At Cartier, two mosaic techniques complement each other: small miniature square stones that are set on the base of the dial, and irregular-shaped stones known as tesserae make up the pattern. The composition is strictly controlled, and the colors vary according to the nature of the stones. In 2014, Cartier created a dial with a tiger motif composed of a stone mosaic. This spectacular feature includes nearly 500 tiny tesserae and between 30 and 40 hours of work for the base, together with between 25 and 30 hours for the motif.


The straw used by Cartier is chosen for its high quality, sturdiness and sheen. It is split, blade by blade, and then beaten flat with a burnishing bone, cut up with a fret saw, and assembled carefully to make up the motif. Blades of straw in different sizes and shades are juxtaposed as closely as possible to produce volume and depth. Once the motif has been formed, the straw is left in its natural state, without being further processed or polished.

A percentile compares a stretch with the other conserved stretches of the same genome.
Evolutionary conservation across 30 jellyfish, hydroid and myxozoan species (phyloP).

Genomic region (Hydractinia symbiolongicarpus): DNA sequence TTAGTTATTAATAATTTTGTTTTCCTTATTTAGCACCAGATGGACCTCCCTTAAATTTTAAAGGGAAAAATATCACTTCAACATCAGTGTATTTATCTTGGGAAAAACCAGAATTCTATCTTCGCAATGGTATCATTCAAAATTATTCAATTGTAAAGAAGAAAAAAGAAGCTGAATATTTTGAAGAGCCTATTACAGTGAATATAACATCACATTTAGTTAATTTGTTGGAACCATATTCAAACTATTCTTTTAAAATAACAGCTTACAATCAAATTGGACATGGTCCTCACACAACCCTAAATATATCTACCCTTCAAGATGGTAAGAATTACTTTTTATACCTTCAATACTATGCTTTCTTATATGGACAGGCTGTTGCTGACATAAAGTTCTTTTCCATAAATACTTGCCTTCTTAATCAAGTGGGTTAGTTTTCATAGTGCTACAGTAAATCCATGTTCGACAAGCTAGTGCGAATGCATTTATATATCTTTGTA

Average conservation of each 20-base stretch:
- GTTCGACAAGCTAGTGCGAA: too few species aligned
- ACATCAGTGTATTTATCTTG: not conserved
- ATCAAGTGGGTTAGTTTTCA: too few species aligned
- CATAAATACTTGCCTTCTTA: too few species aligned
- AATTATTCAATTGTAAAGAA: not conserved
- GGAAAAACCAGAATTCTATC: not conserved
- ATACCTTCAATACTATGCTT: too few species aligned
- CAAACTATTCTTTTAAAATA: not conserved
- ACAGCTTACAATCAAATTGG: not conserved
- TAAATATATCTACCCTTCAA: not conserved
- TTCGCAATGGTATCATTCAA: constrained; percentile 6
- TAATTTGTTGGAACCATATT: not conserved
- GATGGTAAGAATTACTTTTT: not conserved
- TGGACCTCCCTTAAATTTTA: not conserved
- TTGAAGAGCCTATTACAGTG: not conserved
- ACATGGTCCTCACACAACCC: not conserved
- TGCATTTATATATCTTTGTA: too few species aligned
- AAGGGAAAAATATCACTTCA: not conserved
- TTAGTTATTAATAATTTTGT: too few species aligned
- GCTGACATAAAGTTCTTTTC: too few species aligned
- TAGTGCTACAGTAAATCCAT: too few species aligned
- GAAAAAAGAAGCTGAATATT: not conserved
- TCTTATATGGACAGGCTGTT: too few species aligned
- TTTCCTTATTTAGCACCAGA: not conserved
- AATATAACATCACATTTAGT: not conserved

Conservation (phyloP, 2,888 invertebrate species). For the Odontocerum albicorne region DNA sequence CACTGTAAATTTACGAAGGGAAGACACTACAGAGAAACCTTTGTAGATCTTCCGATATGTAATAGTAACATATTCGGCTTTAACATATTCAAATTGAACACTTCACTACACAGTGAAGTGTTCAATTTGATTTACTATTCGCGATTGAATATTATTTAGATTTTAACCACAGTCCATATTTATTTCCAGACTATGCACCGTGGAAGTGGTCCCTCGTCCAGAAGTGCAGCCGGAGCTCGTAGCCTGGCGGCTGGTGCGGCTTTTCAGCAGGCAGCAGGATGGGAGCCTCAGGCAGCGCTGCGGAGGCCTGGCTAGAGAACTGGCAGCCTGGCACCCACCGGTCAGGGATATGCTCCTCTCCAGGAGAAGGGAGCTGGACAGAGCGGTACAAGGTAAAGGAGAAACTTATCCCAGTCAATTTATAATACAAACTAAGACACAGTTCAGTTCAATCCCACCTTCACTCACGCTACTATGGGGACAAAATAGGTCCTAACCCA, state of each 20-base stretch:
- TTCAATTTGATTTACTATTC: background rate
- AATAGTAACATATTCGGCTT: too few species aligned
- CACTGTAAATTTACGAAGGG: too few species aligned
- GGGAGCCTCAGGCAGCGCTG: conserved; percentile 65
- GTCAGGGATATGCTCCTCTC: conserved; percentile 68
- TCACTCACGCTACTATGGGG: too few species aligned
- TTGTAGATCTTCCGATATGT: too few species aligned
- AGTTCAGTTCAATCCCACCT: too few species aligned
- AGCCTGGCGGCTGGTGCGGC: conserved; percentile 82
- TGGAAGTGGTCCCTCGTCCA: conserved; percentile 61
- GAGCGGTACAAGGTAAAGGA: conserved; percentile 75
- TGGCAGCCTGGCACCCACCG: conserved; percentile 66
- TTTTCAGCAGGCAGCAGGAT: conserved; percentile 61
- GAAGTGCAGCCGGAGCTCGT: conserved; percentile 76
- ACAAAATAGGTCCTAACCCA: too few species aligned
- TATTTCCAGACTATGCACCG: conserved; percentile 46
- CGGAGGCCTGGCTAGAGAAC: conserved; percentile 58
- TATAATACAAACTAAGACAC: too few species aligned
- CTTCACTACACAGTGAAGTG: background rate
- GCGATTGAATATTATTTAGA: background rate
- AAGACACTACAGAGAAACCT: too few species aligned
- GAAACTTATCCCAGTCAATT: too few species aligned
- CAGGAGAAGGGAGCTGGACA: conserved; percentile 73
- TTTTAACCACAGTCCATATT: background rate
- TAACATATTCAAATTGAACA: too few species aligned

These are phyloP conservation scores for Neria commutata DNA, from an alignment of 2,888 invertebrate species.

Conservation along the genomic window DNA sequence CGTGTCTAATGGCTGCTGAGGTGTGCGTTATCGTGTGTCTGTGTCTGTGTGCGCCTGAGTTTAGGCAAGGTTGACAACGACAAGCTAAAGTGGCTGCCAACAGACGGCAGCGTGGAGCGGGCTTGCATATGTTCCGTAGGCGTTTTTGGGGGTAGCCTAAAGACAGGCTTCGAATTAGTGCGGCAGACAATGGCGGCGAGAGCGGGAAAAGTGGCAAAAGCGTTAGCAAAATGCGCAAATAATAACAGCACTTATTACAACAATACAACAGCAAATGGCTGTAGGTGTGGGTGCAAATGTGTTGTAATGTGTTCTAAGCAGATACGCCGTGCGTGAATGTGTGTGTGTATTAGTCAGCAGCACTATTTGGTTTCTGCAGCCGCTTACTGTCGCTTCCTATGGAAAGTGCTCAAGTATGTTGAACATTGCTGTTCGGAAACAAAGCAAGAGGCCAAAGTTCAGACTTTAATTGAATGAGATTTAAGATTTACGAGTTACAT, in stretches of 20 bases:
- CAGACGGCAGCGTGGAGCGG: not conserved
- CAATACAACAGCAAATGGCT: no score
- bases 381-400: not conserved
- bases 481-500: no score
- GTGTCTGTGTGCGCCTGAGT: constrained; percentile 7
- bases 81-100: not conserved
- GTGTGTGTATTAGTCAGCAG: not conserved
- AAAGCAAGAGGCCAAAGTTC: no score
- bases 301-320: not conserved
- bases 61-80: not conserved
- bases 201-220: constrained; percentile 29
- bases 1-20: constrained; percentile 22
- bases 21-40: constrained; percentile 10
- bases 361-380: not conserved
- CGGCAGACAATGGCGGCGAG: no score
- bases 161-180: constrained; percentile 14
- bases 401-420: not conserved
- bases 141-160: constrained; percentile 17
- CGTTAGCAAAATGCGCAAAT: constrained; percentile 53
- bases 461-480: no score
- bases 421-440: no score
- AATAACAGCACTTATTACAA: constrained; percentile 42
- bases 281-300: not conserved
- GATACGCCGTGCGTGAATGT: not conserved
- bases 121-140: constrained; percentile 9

45 hours of work are required to create the dial of the Rotonde de Cartier straw marquetry lion motif watch.


In 2014, a new artistic craft was introduced for the first time in the Cartier repertoire: floral marquetry. This technique is as rare as it is delicate. The craftsman must undertake a series of painstaking operations: collecting, coloring and then cutting each petal, attached to a thin piece of wood, with a marquetry saw, sometimes referred to as a “crossbow saw”. Once assembled, these pieces form the whole design of the watch. This is an extremely demanding procedure in which a mistake at any stage can lead to the risk of losing all the work accomplished. This highly skilled technique requires enormous concentration, with two weeks of work exclusively dedicated to the marquetry.
A total of three weeks of work are needed to produce the dial of the Ballon Bleu de Cartier floral marquetry parrot motif watch.